Cnidaria (hydroids, sea fans, jellyfish, corals, sea anemones)


Life > Eukaryotes > Opisthokonta > Metazoa (animals)



Cnidarians are bell-shaped or tubular animals. The term cnidaria is derived from stinging cells, called cnidocytes, present in this group. They have a, two layered, sac body plan; the outer tissue layer is a protective epidermis and the inner endoderm layer secretes digestive juices into the internal cavity called the gastrovascular cavity. Two basic body forms are exhibited by cnidarians during their lifecycle; a polyp has a mouth that is directed upward whereas that of a jellyfish or medusa is directed downward. In some cnidarians, one stage is dominant and the other is reduced or in other species, one form may be absent altogether.

Having both muscles fibres and nerve fibres, cnidarians are capable of directional movement by either contracting or extending their bodies. Polyps usually stay in one place (e.g. sea anemones) and medusae float or swim around in the water column (e.g. jellyfish). Tentacles, forming a ring around the mouth, can reach out and grasp prey that may have been stung by the cnidocytes. Each cnidocyte houses a nematocyst that contains a long, sometimes barbed, and spirally coiled hollow thread. When a potential prey item touches the trigger of a cnidocyte, the nematocyst is discharged and the thread either traps it or penetrates and paralyses it with toxins. The gastrovascular cavity has a dual purpose in that food items get digested there and it provides the animal with a hydrostatic skeleton (using water pressure).

There are over 10,000 species of cnidarians known globally which are placed within their classes based on the lifecycle stages that are dominant within each. The Anthozoa are the most primitive of the cnidarians and completely lack a medusoid "jellyfish" stage in the life cycle, with a polyp stage persisting throughout. In the class Hydrozoa the polyp stage is dominant and they may be solitary or colonial. The Scyphozoa have a primary medusa stage and the polyp remains small and insignificant. The Cubozoa are similiar to the Scyphozoa with respect the their lifecycles. However, they are boxed shaped, possess four evenly spaced out tentacles or bunches of tentacles and well-developed eyes, and do not strobilate like true jellyfish do. At present ~842 Cnidarian species are known from South Africa.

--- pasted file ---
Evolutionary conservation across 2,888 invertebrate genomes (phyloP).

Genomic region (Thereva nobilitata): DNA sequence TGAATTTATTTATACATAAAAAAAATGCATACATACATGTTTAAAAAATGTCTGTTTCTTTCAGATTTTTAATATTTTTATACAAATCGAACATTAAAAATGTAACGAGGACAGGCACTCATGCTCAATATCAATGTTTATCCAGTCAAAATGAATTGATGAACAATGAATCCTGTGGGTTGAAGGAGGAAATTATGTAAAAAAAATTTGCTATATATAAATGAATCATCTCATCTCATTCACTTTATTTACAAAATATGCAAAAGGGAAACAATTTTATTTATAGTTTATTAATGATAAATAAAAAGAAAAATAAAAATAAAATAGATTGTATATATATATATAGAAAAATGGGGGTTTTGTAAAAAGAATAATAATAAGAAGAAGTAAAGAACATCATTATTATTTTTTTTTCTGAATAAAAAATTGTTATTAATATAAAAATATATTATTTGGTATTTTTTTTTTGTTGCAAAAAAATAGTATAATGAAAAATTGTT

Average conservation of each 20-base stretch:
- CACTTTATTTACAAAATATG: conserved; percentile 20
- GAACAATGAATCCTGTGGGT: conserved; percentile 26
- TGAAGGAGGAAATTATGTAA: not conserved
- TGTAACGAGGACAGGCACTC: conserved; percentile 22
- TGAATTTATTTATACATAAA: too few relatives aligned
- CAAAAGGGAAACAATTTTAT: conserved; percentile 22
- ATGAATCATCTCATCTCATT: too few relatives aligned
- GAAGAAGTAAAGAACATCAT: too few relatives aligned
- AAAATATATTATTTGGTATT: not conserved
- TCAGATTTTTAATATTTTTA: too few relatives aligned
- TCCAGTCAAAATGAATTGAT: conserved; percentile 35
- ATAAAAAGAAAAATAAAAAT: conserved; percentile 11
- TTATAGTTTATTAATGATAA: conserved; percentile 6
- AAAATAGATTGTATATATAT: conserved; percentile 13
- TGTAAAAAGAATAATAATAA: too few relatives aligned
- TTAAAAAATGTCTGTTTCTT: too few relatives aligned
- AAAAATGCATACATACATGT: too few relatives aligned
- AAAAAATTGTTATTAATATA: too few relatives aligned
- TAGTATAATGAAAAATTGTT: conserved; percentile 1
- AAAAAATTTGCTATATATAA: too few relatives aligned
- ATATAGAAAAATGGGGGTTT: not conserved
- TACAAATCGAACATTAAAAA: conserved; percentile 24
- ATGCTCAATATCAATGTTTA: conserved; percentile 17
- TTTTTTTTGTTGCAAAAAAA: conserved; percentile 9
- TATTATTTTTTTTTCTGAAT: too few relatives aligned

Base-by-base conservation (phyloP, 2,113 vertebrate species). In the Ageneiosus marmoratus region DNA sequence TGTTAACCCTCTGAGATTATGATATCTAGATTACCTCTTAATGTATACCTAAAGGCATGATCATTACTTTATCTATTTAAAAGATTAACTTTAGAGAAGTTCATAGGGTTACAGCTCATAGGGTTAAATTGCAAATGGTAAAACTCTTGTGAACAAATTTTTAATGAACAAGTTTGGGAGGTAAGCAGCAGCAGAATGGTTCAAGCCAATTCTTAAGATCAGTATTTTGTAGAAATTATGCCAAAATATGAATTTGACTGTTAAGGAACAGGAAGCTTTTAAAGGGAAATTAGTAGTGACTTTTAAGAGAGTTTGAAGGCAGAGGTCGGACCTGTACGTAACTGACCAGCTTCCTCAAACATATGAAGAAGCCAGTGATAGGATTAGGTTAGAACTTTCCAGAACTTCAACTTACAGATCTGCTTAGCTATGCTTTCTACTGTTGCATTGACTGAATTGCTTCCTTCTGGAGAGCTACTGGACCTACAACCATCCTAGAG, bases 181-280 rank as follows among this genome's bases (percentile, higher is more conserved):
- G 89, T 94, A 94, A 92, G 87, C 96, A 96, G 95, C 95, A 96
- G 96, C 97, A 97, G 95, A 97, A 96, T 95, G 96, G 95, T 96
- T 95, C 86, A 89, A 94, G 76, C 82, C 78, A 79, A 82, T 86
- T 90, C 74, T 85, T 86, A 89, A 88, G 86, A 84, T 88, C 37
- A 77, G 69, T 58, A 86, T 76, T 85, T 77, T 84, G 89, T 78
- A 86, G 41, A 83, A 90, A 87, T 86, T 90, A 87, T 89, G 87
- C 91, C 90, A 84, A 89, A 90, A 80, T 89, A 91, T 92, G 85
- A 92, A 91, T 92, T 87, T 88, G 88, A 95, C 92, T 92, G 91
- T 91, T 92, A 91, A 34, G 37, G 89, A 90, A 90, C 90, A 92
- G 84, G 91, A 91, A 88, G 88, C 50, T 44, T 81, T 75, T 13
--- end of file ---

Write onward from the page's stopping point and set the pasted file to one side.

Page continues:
Some cnidarians use their cnidocytes to trap prey items. Jellyfish use their long cnidocyte laced tentacles to capture and then feed on a variety of planktonic invertebrates and are food themselves for other marine organisms like sea turtles and sunfishes. The ability to ward off would be predators, using stinging cells may also benefit other organisms, as is demonstrated by the association of sting resistant clownfish with anemones. Other Anthozoans depend on zooxanthellae, symbiotic dinoflagellates within the body walls, to live. Corals are photosynthetic animals in a sense, in that the dinoflagellates undergo photosynthesis and pass on the carbon compounds that they produce to their hosts. Cnidarians may either be completely dependant on zooxanthellae or use them to supplement their diets of trapped food prey items. Corals living deeper than the photic zone (the layer of water penetrated by sunlight) may not be dependant on symbionts but colonial, reef-forming corals depend on them, thus, reefs can only exist in shallow water.


Cnidaria and humans

Besides being fatally stung by a box jellyfish or having our commercial fishing nets clogged by jellyfish, cnidarians, especially Anthozoans, have considerable economic importance. Many Cnidarians are the source of novel biomedical compounds that have anti-carcinogenic (anti-cancer) properties. Corals provide habitats for commercially fished organisms (eg., invertebrates, algae and fish) while tempting tourists to spend their money in foreign countries, which possess reefs for diving, snorkelling, boating and fishing. Corals are traded in the aquarium and jewellery markets, while their aggregate may even be mixed with concrete to be used in the building industry in countries like the Maldives, Sri Lanka, India, Indonesia and Malaysia.

Many of these positives for humans have, however, been to the detriment of these organisms. Human population growth and urban development have contributed largely to habitat (reef) destruction, over harvesting, increased pollution and increased temperature. Coral bleaching occurs when masses of corals die due to stress induce mortalities of their colourful photosynthetic symbionts, which in turn is caused by the effects of global warming and the destruction of the ozone layer. Destructive fishing using poison, like cyanide, or dynamite is still practiced in some countries today and kill off masses of reef as a consequence.




Scyphozoa (jellyfish)



Anthozoa (sea fans, anemones and corals)



Further reading

  • Branch, G. and Branch, M. 1981. The Living Shores of Southern Africa. C. Struik Publishers, Cape Town.

Text by Wayne K. Florence

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